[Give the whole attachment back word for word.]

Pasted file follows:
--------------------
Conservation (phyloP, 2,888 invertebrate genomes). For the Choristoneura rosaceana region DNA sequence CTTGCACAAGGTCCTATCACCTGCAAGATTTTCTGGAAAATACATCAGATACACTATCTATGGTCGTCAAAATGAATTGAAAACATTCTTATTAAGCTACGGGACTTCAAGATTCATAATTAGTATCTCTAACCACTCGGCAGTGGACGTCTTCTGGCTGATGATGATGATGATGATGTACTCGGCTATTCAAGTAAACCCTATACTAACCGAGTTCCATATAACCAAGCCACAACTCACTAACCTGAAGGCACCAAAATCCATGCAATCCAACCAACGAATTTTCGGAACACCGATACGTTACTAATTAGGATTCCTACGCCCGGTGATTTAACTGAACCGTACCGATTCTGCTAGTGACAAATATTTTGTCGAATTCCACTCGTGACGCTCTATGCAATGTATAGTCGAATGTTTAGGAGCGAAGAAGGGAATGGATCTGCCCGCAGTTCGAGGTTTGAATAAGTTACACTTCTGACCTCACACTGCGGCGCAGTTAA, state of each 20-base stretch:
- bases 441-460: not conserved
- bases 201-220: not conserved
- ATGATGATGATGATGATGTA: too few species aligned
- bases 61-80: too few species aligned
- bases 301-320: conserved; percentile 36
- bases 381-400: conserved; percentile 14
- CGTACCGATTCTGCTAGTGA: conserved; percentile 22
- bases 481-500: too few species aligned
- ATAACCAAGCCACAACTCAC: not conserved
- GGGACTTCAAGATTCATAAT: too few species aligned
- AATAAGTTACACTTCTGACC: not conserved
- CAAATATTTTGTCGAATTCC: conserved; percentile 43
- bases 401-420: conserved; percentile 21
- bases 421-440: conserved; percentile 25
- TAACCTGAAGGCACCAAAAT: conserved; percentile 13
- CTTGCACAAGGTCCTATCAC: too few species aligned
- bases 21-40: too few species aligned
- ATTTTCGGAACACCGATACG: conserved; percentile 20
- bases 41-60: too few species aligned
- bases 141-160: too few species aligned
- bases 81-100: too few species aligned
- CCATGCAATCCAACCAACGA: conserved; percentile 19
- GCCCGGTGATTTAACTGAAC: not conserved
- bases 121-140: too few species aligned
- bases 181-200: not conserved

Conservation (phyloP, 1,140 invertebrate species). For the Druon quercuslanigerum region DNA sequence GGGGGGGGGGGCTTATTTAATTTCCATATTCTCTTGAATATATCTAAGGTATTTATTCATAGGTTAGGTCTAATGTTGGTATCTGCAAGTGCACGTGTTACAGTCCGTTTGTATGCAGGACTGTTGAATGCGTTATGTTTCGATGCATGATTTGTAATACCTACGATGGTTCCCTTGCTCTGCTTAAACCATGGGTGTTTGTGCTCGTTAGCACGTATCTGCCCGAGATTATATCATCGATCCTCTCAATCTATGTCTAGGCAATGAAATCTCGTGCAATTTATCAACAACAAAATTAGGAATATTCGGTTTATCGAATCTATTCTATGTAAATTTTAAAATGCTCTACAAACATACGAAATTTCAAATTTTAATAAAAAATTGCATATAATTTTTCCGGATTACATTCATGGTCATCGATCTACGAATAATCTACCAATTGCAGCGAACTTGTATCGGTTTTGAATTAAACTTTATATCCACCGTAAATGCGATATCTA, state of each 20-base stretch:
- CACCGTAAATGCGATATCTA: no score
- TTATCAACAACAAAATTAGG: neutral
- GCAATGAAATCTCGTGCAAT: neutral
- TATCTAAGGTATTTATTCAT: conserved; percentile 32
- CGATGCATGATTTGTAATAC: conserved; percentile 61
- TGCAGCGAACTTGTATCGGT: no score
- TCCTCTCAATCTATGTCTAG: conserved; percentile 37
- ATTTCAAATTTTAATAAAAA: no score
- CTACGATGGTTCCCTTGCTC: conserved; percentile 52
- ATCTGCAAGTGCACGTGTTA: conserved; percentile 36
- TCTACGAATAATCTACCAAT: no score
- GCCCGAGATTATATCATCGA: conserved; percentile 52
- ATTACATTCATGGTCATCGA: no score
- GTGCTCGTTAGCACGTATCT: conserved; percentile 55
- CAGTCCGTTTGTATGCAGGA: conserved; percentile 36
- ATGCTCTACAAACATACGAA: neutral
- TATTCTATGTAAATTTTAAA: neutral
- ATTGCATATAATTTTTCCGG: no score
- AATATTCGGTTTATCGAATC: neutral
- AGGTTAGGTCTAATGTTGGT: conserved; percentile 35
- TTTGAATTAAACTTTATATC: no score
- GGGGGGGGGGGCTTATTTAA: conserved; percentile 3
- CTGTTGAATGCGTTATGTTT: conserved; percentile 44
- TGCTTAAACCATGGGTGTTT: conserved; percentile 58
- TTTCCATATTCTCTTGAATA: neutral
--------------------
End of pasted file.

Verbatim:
Conservation (phyloP, 2,888 invertebrate genomes). For the Choristoneura rosaceana region DNA sequence CTTGCACAAGGTCCTATCACCTGCAAGATTTTCTGGAAAATACATCAGATACACTATCTATGGTCGTCAAAATGAATTGAAAACATTCTTATTAAGCTACGGGACTTCAAGATTCATAATTAGTATCTCTAACCACTCGGCAGTGGACGTCTTCTGGCTGATGATGATGATGATGATGTACTCGGCTATTCAAGTAAACCCTATACTAACCGAGTTCCATATAACCAAGCCACAACTCACTAACCTGAAGGCACCAAAATCCATGCAATCCAACCAACGAATTTTCGGAACACCGATACGTTACTAATTAGGATTCCTACGCCCGGTGATTTAACTGAACCGTACCGATTCTGCTAGTGACAAATATTTTGTCGAATTCCACTCGTGACGCTCTATGCAATGTATAGTCGAATGTTTAGGAGCGAAGAAGGGAATGGATCTGCCCGCAGTTCGAGGTTTGAATAAGTTACACTTCTGACCTCACACTGCGGCGCAGTTAA, state of each 20-base stretch:
- bases 441-460: not conserved
- bases 201-220: not conserved
- ATGATGATGATGATGATGTA: too few species aligned
- bases 61-80: too few species aligned
- bases 301-320: conserved; percentile 36
- bases 381-400: conserved; percentile 14
- CGTACCGATTCTGCTAGTGA: conserved; percentile 22
- bases 481-500: too few species aligned
- ATAACCAAGCCACAACTCAC: not conserved
- GGGACTTCAAGATTCATAAT: too few species aligned
- AATAAGTTACACTTCTGACC: not conserved
- CAAATATTTTGTCGAATTCC: conserved; percentile 43
- bases 401-420: conserved; percentile 21
- bases 421-440: conserved; percentile 25
- TAACCTGAAGGCACCAAAAT: conserved; percentile 13
- CTTGCACAAGGTCCTATCAC: too few species aligned
- bases 21-40: too few species aligned
- ATTTTCGGAACACCGATACG: conserved; percentile 20
- bases 41-60: too few species aligned
- bases 141-160: too few species aligned
- bases 81-100: too few species aligned
- CCATGCAATCCAACCAACGA: conserved; percentile 19
- GCCCGGTGATTTAACTGAAC: not conserved
- bases 121-140: too few species aligned
- bases 181-200: not conserved

Conservation (phyloP, 1,140 invertebrate species). For the Druon quercuslanigerum region DNA sequence GGGGGGGGGGGCTTATTTAATTTCCATATTCTCTTGAATATATCTAAGGTATTTATTCATAGGTTAGGTCTAATGTTGGTATCTGCAAGTGCACGTGTTACAGTCCGTTTGTATGCAGGACTGTTGAATGCGTTATGTTTCGATGCATGATTTGTAATACCTACGATGGTTCCCTTGCTCTGCTTAAACCATGGGTGTTTGTGCTCGTTAGCACGTATCTGCCCGAGATTATATCATCGATCCTCTCAATCTATGTCTAGGCAATGAAATCTCGTGCAATTTATCAACAACAAAATTAGGAATATTCGGTTTATCGAATCTATTCTATGTAAATTTTAAAATGCTCTACAAACATACGAAATTTCAAATTTTAATAAAAAATTGCATATAATTTTTCCGGATTACATTCATGGTCATCGATCTACGAATAATCTACCAATTGCAGCGAACTTGTATCGGTTTTGAATTAAACTTTATATCCACCGTAAATGCGATATCTA, state of each 20-base stretch:
- CACCGTAAATGCGATATCTA: no score
- TTATCAACAACAAAATTAGG: neutral
- GCAATGAAATCTCGTGCAAT: neutral
- TATCTAAGGTATTTATTCAT: conserved; percentile 32
- CGATGCATGATTTGTAATAC: conserved; percentile 61
- TGCAGCGAACTTGTATCGGT: no score
- TCCTCTCAATCTATGTCTAG: conserved; percentile 37
- ATTTCAAATTTTAATAAAAA: no score
- CTACGATGGTTCCCTTGCTC: conserved; percentile 52
- ATCTGCAAGTGCACGTGTTA: conserved; percentile 36
- TCTACGAATAATCTACCAAT: no score
- GCCCGAGATTATATCATCGA: conserved; percentile 52
- ATTACATTCATGGTCATCGA: no score
- GTGCTCGTTAGCACGTATCT: conserved; percentile 55
- CAGTCCGTTTGTATGCAGGA: conserved; percentile 36
- ATGCTCTACAAACATACGAA: neutral
- TATTCTATGTAAATTTTAAA: neutral
- ATTGCATATAATTTTTCCGG: no score
- AATATTCGGTTTATCGAATC: neutral
- AGGTTAGGTCTAATGTTGGT: conserved; percentile 35
- TTTGAATTAAACTTTATATC: no score
- GGGGGGGGGGGCTTATTTAA: conserved; percentile 3
- CTGTTGAATGCGTTATGTTT: conserved; percentile 44
- TGCTTAAACCATGGGTGTTT: conserved; percentile 58
- TTTCCATATTCTCTTGAATA: neutral